The Sacrifice Box is of the Horror Genre, I believe you can expect it to be disturbing. However I’m trying to get better at trigger warnings. There is, in this particular book a good bit of animal violence, overall violence, bullying
Also- very minor spoilers. I’m going to deviate in my review from other reviews I’ve seen because I always try to add something different to the mix when possible.
Martin Stewart‘s second book, The Sacrifice Box is released, tomorrow August 28th.
Penguin Random House (Viking Imprint) provided the ARC for a fair review and will be donated to the Saint Louis Public Library for Circulation.
What are the rules of the Fight Club?
- You do not talk about Fight Club.
- You DO NOT talk about Fight Club!
- If someone yells “stop!”, goes limp, or taps out, the fight is over.
- Fourth rule: only two guys to a fight.
You might be asking why I’m bringing up Fight Club in a review of Sacrifice Box but lets be honest. Is there ever not a good time to bring up Fight Club? And did it ever go well to break the rules of Fight Club? Right. Plus, like Fight club, this box has a set of rules.
- Never come to the box alone.
- Never open it after Dark.
- Never take back your sacrifice.
All seems straightforward, right? When is anything straight forward for twelve-year-olds I ask you. Taking a lot of the best parts of Stephen King, Stewart starts off Stand by Me and goes straight to It in Final Jeopardy, without the thirty-year time skip (well, not for Mack, Hadley, Lamb, Arkle, and Sept). In the summer of 1982 five friends who spend a summer bonding put five sacrifices in a box, make a pact on the rules and leave. Four years later? This where our faithful heroes stand.
As you walk on by Will you call my name? As you walk on by Will you call my name? When you walk away Or will you walk away? Will you walk on by?
Each is dealing with their own individual traumas: having lost family members, self-esteem, being bullied as the nerd, for sexual preference. These things have torn them apart rather than having brought them together. Here would be where my only criticism lies. There is so much going on at once that it is really only Sept that we every truly get to know in depth. While I want to praise Stewart for going with an omniscient point of view (which is rare these days in young adult novels), I do wonder if going character by character point of view in stead might have given each character more depth and more connection to the reader.
Meanwhile, while our group of friends have been torn apart, the otherworldly box holding the long-forgotten summer of memories and sacrifices has begun to unearth itself and unleash and a horror all its own that will either further rip them to shreds (literally? You’ll have to read the book) or bring them together. The box holds yet another secret from long ago from a group of kids who once held and broke the same ritual during World War II in the 1940s. Let’s just say that piece of history isn’t done writing its tale, either. Stewart uniquely takes all this and mixes intensity and creepiness with the kind of humor cartoons like the Animaniacs, Bugs Bunny and Rug Rats won Emmys year after year (and we all watched). You know the kind… you knew as a kid it was funny, but you weren’t sure why? And you definitely didn’t understand until 20 years later what you mom and dad found so hilarious? For instance, there is a scent that I dare a teacher, parent or student to not laugh at:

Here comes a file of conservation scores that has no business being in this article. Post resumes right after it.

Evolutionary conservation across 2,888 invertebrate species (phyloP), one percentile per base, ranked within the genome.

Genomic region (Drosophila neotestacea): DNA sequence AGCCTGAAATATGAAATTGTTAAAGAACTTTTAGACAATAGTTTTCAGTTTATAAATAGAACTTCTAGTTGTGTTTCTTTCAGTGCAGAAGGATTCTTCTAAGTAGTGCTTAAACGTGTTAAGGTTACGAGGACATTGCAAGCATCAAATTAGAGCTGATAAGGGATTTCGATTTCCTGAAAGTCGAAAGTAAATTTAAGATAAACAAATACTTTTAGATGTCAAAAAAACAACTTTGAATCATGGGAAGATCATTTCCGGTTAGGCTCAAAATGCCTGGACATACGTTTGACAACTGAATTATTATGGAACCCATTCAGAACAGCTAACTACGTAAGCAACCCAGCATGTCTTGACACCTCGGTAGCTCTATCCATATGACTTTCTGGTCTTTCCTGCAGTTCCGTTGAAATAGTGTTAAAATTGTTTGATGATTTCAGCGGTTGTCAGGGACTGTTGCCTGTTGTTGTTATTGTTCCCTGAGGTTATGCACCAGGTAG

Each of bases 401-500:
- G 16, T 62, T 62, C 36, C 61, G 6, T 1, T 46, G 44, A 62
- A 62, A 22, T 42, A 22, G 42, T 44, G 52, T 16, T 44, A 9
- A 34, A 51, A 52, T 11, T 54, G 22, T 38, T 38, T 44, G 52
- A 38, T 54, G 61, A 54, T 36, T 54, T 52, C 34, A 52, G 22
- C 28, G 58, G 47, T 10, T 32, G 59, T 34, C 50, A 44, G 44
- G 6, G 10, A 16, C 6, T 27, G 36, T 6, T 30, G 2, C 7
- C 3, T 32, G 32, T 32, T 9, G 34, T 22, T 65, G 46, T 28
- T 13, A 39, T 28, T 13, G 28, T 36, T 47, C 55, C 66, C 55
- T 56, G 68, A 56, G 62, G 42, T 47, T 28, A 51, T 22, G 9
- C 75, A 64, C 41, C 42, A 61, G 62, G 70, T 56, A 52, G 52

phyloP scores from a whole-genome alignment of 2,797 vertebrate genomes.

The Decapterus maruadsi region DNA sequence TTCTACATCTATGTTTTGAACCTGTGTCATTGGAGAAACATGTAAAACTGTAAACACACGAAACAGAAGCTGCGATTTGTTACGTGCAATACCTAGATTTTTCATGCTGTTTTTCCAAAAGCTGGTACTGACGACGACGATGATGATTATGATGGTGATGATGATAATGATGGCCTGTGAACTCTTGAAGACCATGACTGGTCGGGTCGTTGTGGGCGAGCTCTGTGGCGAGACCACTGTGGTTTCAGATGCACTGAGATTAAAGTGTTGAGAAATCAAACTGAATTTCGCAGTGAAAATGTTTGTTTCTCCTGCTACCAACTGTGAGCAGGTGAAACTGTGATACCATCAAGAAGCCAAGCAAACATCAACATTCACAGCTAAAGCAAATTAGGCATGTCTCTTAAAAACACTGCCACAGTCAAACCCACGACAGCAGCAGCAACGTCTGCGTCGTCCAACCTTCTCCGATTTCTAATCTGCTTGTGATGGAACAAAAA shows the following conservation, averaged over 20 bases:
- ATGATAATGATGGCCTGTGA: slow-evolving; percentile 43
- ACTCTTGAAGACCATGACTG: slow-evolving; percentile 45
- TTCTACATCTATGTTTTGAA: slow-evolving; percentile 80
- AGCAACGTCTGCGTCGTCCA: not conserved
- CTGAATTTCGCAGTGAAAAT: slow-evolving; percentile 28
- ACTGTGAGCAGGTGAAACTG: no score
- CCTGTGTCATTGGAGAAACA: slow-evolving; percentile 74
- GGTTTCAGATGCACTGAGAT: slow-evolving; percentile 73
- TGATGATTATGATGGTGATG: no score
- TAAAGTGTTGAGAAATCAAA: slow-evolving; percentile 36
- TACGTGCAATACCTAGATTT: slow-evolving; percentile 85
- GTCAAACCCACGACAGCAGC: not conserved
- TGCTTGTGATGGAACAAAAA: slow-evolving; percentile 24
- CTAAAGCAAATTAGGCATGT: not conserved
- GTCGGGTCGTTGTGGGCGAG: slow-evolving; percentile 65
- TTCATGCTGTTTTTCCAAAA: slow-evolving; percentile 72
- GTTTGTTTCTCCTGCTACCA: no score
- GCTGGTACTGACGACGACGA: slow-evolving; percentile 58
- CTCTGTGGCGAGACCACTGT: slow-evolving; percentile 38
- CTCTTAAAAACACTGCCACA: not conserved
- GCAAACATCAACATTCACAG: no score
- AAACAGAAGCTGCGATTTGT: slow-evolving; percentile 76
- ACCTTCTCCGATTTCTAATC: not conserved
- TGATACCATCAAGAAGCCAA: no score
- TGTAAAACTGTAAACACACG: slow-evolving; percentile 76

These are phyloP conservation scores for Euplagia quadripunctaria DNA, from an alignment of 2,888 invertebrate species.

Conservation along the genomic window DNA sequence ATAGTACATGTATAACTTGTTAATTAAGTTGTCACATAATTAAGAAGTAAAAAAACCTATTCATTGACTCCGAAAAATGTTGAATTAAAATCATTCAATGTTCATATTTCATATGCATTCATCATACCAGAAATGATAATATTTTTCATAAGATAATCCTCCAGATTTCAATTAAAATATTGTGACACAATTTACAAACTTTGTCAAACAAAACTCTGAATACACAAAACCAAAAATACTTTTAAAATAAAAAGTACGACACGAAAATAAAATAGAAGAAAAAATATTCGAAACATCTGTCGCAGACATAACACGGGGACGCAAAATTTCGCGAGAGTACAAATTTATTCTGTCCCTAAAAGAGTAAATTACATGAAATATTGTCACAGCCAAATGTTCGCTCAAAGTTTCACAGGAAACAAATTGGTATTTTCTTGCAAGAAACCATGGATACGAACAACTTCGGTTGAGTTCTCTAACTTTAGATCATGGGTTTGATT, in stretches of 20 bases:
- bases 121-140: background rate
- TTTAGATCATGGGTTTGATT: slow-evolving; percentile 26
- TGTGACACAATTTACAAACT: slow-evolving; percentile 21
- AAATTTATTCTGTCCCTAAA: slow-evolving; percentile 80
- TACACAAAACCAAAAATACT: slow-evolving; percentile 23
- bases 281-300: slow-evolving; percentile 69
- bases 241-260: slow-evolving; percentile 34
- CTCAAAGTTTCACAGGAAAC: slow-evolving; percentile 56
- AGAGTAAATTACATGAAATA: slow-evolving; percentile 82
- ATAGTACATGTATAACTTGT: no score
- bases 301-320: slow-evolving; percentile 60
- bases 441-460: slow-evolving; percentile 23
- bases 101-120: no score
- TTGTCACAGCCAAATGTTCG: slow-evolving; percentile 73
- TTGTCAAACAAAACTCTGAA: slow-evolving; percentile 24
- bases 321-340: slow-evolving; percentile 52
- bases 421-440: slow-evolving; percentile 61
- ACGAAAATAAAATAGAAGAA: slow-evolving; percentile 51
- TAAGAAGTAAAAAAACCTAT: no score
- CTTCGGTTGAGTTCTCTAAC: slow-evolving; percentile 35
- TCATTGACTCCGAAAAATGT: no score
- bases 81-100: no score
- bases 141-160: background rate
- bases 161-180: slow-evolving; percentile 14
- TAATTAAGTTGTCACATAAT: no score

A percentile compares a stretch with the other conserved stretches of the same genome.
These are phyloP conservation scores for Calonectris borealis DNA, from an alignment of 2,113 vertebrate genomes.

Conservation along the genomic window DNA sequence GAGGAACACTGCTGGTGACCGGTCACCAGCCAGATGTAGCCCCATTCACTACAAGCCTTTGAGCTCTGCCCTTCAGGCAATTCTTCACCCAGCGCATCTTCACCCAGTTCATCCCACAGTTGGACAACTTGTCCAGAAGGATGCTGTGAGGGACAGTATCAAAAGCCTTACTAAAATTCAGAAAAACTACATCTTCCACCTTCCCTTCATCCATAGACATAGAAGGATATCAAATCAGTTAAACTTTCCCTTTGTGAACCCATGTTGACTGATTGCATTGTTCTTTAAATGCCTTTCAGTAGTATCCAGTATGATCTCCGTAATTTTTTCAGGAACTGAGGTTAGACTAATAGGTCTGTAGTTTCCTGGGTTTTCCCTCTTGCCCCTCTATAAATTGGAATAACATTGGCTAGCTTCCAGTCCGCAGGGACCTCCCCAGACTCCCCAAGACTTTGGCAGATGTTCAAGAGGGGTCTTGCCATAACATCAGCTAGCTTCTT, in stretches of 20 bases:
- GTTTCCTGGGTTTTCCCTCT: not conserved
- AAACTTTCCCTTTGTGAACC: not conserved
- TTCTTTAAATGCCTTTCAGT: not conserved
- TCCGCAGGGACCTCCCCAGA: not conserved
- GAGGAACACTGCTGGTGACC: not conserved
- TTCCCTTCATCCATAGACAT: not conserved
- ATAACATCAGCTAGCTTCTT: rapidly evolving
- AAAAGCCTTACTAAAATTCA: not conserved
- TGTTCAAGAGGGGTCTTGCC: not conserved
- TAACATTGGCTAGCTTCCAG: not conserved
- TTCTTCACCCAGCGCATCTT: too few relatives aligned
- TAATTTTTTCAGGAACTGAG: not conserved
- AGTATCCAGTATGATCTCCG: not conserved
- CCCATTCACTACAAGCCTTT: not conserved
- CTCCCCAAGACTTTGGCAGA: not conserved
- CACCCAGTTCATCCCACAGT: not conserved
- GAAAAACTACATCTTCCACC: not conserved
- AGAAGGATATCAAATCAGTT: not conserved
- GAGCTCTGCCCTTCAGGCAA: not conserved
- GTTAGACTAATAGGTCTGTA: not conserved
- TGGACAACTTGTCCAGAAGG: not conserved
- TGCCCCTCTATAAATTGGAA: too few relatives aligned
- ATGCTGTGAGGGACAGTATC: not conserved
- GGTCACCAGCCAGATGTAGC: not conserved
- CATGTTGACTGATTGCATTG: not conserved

“You mean my story?” said Arkle.
“I mean your story, yes”
What was wrong with it? I used everything on your list.”
Arkle fumbled with the papers o his desk and produced a crumpled sheet that was stained with food. “Setting, characterization, dialogue, theme, plot,” he read. “I did all that, like. In order.”
Mrs. Woodbank took off her glasses and pinched the bridge of her nose. “Those are the tools of a writer’s craft,” she said. You’re not meant to do them one at a time.”
Ok. Maybe it is me as an ELA specialist for fifteen years and having known, observed or had these conversations but that caused me to spit water all over my poor unsuspecting cat when I read it. That wasn’t the only time, either. Completely relatable and completely on point to multiple generations.
Finally, I rarely get to talk about motif very often but the cover of this book world-wide is quite different than the version I have. You can see it on Goodreads, or Google. That along with some hints throughout the book brought me back to a duology near and dear to my hear from the past couple of years. I am not going to offer you the whole connection out right. Instead I’m going to leave you without a parting quote.
During the Six of Crows/Crooked by Leigh Bardugo Crows Duology Kaz Brekker, head of the Dregs is asked why he decided on the Crows for the head of his walking cane. He could’ve picked anything. He could’ve started a whole new moniker, symbol. Kaz simply responded with the following- something I’ve come to ask around about and it seems to be embedded pretty deeply in folklore, myths and wife’s tales….
“Crows remember human faces. They remember the people who feed them, who are kind to them. And the people who wrong them too. They don’t forget. They tell each other who to look after and who to watch out for.”- Kaz Brekker
Let’s just say the crows and maybe other forces in this novel are no different than the ones Kaz Brekker has in mind, nor the ones he often models himself after.
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